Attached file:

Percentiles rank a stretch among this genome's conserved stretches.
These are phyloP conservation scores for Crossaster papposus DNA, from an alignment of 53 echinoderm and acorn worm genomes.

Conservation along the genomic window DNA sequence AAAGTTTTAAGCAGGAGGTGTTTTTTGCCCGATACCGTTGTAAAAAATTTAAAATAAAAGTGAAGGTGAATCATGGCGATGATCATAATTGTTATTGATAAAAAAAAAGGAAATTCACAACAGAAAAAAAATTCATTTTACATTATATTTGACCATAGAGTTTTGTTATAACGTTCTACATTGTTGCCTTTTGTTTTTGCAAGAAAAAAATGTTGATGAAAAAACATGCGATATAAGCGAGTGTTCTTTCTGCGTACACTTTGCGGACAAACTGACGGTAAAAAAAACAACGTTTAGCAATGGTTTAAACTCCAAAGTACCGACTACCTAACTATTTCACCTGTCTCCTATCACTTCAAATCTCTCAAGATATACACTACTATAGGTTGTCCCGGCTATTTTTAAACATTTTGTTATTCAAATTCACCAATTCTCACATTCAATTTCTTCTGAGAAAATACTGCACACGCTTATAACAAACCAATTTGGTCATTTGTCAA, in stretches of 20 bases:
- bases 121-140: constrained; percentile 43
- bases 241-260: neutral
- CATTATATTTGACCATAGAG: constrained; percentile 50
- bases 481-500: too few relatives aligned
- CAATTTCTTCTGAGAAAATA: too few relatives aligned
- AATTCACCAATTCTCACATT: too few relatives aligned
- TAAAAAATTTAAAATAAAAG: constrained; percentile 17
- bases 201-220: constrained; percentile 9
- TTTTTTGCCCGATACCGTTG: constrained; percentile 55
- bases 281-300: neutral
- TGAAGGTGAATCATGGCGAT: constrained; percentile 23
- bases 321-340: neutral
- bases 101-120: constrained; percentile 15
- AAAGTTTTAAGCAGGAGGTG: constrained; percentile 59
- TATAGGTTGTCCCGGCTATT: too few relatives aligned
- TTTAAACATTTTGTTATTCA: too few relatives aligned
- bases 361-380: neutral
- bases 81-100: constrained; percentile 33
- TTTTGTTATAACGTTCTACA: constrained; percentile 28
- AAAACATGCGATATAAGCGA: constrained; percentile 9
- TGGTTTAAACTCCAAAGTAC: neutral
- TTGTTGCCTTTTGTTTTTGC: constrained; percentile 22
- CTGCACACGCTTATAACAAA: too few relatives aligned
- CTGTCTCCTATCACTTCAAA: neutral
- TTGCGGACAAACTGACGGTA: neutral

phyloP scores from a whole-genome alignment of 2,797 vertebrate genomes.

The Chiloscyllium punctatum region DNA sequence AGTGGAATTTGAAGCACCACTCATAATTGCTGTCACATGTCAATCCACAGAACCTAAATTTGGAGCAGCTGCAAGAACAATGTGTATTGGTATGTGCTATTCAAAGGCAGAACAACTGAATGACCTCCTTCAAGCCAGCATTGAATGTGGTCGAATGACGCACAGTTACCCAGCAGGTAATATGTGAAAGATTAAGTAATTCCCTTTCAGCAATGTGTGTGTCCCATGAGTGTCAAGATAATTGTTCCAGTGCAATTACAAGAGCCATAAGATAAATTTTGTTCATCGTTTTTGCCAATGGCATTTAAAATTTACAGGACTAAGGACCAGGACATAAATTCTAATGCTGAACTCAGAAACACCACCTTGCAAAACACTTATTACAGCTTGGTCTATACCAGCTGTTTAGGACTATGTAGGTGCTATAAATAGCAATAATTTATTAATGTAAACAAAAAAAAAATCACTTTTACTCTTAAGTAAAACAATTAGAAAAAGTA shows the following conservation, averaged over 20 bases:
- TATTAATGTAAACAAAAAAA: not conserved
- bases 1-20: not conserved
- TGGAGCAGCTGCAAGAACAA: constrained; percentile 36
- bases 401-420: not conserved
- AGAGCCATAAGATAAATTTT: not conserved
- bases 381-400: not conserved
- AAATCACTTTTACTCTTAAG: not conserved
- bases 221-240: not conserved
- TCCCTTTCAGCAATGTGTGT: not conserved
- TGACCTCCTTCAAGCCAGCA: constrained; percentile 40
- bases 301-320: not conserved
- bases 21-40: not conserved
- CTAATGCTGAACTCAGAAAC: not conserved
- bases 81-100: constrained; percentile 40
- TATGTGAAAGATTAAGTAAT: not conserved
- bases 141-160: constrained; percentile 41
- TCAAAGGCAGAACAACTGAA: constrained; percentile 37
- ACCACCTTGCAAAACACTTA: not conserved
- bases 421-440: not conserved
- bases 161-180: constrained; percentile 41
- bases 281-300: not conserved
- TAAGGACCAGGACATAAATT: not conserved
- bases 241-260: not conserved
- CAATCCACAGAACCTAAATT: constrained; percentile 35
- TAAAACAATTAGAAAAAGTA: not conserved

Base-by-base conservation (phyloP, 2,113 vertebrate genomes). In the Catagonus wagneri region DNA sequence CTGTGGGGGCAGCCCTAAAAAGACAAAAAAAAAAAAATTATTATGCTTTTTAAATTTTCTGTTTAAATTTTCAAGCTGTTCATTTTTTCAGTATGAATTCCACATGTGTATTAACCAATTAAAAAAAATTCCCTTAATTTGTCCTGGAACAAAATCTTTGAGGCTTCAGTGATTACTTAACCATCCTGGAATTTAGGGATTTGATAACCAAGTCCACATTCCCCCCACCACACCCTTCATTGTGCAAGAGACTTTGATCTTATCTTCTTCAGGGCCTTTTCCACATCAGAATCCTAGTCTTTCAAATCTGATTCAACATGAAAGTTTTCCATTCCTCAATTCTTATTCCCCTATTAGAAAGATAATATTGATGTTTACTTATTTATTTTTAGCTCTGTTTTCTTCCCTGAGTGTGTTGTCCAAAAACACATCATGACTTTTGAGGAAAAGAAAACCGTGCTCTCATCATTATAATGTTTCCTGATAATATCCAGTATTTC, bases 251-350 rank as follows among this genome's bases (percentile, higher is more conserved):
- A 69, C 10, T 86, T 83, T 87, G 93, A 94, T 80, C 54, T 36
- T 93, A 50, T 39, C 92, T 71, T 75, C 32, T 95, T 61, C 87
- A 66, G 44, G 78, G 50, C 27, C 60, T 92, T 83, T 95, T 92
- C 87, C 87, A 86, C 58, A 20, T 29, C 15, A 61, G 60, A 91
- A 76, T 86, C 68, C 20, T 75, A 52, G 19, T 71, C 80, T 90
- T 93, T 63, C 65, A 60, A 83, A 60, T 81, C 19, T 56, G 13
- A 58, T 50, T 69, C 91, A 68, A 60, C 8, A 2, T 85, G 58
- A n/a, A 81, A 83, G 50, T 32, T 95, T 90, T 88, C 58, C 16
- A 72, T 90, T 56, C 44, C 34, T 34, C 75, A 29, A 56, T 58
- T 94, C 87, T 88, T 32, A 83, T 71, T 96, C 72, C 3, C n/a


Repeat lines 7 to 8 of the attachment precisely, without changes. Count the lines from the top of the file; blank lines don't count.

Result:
- bases 481-500: too few relatives aligned
- CAATTTCTTCTGAGAAAATA: too few relatives aligned